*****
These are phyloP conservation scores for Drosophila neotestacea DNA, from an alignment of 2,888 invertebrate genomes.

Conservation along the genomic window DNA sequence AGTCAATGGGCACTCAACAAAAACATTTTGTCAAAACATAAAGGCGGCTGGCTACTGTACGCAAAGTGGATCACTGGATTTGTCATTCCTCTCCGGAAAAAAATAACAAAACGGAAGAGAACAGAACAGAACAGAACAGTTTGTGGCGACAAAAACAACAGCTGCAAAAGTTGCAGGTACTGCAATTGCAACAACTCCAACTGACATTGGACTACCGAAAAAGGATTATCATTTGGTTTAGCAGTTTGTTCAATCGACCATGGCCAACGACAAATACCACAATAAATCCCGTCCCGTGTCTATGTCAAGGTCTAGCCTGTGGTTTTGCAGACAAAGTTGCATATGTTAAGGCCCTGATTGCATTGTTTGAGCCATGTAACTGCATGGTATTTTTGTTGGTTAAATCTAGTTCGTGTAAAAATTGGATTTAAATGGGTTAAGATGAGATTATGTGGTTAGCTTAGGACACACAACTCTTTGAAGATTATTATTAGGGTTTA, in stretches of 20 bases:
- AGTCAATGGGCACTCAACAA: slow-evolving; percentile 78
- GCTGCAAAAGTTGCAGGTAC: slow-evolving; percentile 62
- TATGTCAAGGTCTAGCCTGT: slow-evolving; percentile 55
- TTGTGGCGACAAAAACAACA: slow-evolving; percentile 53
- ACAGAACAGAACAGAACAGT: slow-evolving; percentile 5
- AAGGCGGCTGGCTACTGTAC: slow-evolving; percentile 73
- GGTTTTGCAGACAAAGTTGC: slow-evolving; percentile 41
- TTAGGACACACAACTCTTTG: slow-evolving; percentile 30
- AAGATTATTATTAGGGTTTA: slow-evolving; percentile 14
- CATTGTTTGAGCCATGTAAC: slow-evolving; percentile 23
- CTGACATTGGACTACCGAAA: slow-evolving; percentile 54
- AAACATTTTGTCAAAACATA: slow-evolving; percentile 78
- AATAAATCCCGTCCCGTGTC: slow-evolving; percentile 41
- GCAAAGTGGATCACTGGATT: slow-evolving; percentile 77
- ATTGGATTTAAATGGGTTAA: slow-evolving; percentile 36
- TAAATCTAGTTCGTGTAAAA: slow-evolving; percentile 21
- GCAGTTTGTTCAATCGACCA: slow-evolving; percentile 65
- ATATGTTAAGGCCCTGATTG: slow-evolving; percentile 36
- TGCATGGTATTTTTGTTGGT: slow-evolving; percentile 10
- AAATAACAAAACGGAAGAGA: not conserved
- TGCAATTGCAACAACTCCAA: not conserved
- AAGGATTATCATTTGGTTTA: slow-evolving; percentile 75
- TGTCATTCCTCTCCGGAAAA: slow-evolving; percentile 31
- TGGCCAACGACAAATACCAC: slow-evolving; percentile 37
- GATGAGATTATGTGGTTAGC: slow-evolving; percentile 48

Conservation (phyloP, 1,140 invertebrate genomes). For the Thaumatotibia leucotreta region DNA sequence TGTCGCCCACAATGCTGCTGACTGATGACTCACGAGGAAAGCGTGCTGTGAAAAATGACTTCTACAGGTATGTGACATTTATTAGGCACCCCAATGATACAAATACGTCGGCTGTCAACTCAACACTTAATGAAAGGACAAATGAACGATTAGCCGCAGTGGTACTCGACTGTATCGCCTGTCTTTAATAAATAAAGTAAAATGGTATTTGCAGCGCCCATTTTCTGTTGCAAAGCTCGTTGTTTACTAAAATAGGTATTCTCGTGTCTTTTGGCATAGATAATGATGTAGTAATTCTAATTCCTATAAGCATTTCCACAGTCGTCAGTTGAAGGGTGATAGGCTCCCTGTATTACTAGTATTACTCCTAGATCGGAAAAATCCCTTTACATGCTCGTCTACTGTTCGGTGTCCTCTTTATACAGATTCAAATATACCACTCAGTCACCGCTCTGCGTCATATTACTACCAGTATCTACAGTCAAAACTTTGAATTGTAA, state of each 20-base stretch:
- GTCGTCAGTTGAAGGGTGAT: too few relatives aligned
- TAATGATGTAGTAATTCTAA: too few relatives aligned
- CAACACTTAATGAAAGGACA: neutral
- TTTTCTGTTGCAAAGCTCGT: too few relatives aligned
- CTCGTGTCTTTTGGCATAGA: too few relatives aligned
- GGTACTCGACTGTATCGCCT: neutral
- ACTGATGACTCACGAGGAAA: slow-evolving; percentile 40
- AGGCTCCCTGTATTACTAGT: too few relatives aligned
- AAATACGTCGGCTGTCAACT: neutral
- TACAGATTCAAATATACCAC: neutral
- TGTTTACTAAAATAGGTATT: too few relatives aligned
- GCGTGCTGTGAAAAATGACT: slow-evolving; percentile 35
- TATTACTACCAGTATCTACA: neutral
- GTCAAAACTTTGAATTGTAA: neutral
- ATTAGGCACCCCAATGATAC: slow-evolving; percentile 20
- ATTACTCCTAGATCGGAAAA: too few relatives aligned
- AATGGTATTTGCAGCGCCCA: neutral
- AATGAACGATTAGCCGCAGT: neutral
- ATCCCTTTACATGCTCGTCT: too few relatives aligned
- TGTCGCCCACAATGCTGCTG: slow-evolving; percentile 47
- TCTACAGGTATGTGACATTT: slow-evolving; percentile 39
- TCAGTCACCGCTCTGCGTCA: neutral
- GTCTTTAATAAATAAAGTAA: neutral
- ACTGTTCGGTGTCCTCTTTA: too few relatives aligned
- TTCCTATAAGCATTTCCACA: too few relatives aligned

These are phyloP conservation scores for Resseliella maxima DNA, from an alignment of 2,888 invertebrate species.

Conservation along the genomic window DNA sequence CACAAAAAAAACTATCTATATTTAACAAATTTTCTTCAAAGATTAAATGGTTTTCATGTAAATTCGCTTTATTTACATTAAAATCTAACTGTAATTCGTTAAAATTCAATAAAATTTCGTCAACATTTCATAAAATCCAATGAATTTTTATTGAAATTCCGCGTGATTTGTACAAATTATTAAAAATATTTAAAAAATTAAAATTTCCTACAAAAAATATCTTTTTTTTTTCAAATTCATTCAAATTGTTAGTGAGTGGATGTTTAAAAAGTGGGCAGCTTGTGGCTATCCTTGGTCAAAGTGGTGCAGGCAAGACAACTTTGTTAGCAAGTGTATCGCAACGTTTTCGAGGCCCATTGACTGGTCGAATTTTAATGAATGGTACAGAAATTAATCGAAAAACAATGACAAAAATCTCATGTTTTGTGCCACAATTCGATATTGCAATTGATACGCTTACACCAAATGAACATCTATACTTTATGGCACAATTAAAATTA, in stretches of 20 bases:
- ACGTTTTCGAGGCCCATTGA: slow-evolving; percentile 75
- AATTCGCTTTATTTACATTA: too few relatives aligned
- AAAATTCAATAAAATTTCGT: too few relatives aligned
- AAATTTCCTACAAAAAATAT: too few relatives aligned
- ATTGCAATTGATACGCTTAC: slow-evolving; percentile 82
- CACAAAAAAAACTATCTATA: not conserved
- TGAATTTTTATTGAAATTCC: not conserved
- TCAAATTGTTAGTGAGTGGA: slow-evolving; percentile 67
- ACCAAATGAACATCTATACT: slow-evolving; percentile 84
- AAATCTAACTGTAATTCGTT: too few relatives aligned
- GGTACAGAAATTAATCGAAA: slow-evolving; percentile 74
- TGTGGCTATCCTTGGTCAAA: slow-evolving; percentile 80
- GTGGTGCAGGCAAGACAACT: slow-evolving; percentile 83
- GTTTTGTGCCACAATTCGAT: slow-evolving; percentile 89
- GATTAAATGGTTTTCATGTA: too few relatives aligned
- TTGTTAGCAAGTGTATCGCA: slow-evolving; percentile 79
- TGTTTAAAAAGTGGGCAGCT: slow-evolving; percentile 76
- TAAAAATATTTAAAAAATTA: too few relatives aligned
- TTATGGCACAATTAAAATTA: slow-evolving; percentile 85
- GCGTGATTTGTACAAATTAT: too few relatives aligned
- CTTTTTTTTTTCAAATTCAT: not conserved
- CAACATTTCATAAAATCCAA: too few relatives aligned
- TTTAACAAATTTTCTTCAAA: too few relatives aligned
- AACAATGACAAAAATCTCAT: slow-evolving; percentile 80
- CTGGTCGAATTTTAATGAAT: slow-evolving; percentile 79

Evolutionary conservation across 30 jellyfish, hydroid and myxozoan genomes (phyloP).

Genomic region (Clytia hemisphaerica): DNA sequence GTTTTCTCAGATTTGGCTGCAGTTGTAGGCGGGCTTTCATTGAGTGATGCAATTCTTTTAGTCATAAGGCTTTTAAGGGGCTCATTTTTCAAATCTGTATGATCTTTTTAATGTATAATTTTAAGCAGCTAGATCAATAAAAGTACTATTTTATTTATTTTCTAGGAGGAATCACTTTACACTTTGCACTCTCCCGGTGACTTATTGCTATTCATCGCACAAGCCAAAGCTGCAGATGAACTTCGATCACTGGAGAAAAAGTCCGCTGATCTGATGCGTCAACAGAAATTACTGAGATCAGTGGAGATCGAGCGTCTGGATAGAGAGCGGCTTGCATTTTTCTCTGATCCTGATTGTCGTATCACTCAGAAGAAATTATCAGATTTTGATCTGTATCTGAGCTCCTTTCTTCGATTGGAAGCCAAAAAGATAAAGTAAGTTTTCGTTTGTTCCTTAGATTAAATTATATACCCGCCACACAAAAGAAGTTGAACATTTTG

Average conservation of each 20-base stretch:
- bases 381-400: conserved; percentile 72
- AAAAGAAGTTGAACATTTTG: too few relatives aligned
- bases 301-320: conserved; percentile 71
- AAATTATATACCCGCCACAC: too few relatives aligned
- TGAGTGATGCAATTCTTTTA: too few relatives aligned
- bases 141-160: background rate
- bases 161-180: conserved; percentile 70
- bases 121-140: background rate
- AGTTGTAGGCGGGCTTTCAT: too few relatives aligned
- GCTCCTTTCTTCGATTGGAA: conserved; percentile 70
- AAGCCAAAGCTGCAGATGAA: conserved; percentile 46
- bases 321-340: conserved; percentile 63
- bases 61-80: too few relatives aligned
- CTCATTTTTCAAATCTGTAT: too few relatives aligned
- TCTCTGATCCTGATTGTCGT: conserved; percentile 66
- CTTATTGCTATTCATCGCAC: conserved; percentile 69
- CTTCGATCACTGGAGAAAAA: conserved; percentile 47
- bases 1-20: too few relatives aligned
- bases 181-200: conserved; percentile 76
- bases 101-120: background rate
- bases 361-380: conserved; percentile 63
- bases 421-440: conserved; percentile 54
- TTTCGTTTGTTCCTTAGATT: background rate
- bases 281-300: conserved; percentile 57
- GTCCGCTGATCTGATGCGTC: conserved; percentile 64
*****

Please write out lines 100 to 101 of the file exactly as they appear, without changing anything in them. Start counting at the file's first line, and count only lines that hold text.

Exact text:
- CTTCGATCACTGGAGAAAAA: conserved; percentile 47
- bases 1-20: too few relatives aligned